I am a mad scientist and all of life is my petri dish, beaker, and lab. I used to be horribly afraid of making even the slightest error. I thought if I could be absolutely perfect in every way, I would be safe from harm and criticism. Perfection and striving for it are a straight jacket and I put that jacket on myself and then waited for life to get better. And it didn't.
I am not sure how I got from the straight jacket to the mad scientist. I can say it took a lot of inner work, a ton of support from my husband and friends and a recognition that life is uncertain and unpredictable. Recently, I have seen the mad scientist in me busting out all over the place. I hear myself saying things like, "Let's just try it." Or "What can we learn from this no matter how it turns out." Or even, "What is the worst that can happen." Some of the time I don't recognize myself and it stops me in my tracks and then I remember that I am a mad scientist in my own life experiment and I see Dr. Horrible in my mind and I giggle, cause I find myself really funny sometimes, and keep on going.
About a year ago I was at the veterinarian with our two cats. There was an article on the wall about kittens and kitten behavior. One particular line of the article struck me. The gist of it was that kittens fight to know their own limits, know how strong they are, and that this behavior helps them to be better cats. It helps them to be a cat who knows when to stop or in other words knows where the line between playing and hurting is and then can learn not to cross it.
I remember coming home and sharing this idea with my husband and because humans are animals, whether we want to accept that or not, inquiring whether or not this might apply to kids. And then I forgot about it completely, because I get distracted by shiny objects, oh and digital ones too.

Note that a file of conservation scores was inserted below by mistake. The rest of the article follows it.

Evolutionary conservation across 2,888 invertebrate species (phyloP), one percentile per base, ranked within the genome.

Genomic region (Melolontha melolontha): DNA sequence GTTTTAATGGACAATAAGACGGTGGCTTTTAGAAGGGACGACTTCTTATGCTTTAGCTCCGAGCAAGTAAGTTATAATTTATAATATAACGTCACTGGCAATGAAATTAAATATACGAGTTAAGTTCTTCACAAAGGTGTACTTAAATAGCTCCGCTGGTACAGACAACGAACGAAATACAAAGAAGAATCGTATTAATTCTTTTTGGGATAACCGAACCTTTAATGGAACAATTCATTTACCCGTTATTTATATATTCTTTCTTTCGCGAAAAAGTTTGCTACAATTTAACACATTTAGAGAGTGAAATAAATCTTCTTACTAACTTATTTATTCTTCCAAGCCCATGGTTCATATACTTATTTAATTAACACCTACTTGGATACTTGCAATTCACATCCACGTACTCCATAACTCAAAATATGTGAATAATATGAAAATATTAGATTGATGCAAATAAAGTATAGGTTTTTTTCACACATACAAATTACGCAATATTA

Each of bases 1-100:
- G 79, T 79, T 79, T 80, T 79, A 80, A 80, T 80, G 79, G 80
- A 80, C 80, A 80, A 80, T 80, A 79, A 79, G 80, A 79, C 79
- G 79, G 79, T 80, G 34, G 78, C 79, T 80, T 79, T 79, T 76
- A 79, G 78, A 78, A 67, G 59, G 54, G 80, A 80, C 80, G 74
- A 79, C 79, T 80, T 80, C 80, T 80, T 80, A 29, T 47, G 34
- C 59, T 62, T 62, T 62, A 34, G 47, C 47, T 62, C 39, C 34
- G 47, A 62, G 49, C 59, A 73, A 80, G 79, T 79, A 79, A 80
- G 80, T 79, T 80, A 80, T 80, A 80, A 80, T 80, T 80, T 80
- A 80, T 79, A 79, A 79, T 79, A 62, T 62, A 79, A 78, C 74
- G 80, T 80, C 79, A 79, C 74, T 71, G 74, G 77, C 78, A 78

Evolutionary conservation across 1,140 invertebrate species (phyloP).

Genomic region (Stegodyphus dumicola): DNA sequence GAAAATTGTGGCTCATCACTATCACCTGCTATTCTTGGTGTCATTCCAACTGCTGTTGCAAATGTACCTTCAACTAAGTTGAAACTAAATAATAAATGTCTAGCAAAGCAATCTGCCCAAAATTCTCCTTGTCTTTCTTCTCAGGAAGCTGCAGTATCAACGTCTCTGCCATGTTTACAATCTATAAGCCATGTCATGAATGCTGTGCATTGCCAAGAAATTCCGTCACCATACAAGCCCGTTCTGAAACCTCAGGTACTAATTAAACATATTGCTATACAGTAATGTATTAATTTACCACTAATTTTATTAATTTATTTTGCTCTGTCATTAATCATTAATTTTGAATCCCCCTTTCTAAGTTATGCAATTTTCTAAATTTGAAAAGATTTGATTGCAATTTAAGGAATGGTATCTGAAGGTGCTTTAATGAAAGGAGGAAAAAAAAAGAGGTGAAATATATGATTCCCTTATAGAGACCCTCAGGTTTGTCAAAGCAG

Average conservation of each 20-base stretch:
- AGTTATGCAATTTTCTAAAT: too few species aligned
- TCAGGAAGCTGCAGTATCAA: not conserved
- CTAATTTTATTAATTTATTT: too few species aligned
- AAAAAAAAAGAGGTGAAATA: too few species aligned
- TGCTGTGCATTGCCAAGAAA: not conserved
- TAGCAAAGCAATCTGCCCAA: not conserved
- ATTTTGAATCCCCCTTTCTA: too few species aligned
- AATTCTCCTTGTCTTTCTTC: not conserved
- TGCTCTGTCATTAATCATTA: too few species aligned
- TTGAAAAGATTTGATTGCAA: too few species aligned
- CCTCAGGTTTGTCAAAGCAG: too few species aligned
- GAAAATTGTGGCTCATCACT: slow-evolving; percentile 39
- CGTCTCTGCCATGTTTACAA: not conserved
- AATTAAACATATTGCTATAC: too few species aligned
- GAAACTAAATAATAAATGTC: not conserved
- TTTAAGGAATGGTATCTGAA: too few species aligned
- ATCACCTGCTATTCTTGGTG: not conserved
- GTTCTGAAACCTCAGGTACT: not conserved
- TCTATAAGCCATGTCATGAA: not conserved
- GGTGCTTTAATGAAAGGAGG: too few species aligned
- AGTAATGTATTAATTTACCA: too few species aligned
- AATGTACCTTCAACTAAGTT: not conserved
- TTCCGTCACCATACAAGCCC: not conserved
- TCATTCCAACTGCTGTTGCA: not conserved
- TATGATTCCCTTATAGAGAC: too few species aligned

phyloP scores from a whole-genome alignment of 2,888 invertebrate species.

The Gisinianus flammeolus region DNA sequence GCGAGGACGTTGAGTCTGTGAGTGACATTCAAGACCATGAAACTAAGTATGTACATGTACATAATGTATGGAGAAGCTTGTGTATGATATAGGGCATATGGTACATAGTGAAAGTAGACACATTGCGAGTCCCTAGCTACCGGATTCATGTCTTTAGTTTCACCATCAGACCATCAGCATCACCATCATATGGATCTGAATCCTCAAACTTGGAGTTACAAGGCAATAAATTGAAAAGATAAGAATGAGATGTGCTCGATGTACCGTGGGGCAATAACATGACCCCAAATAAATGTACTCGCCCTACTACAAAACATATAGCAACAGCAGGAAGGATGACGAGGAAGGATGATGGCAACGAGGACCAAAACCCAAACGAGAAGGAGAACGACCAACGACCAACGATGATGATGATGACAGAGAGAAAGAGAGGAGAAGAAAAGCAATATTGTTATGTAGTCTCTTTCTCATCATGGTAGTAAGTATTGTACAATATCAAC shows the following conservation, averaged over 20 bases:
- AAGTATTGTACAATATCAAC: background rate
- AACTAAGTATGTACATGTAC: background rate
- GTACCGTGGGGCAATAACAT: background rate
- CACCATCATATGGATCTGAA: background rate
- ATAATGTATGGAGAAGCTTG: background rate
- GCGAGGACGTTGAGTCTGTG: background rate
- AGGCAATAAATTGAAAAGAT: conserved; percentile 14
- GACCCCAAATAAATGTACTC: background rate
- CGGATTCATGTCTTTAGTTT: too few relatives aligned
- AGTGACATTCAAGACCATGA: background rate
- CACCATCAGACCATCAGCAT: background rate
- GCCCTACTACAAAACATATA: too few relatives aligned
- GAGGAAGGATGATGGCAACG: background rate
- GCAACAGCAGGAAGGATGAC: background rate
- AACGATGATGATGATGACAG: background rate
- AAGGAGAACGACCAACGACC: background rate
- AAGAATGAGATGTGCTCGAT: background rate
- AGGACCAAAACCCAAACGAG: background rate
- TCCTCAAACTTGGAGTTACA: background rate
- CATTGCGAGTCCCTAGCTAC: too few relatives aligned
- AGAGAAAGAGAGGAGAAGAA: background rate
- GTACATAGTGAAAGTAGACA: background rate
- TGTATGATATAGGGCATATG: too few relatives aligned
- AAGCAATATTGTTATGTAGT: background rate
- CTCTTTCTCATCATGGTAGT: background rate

The girls have been getting to a point where they were fighting about everything all the time. John and I were getting in the middle because we thought it was our job. We have modeled problem solving, walking away, and other ways of handling differences. We have sent them to their rooms, asked them to sit for a minute and think about it and other strategies. Nothing really seemed to be helping.
Last night we talked about what our next strategy was going to be. I call this strategy The Kitten Theory of Parenting. We know our kids really well. We knew that Mina, although only 5, would not back down from Ari. We knew that if it came to blows Ari would run, quickly. We knew that they both had safe spaces to go to and we knew we would be here if it went bad fast.
This morning the girls got up and started to fight. John and I remained radically silent, offering no options, opinions, or judgements. When Ari asked me for my input I observed that each of us has to manage the only thing we can manage, our own behavior and got in the shower.
By the time I was out of the shower they were playing together. John and I are a little dumbfounded and we know that The Kitten Theory of Parenting might have just worked by fluke this time. But the mad scientist in me is pleased that once again we saw life for what it is, a grand experiment, and gave it a try.
(Bwahahahahaha, I will clean you my nemesis. You will rue the day we met.)
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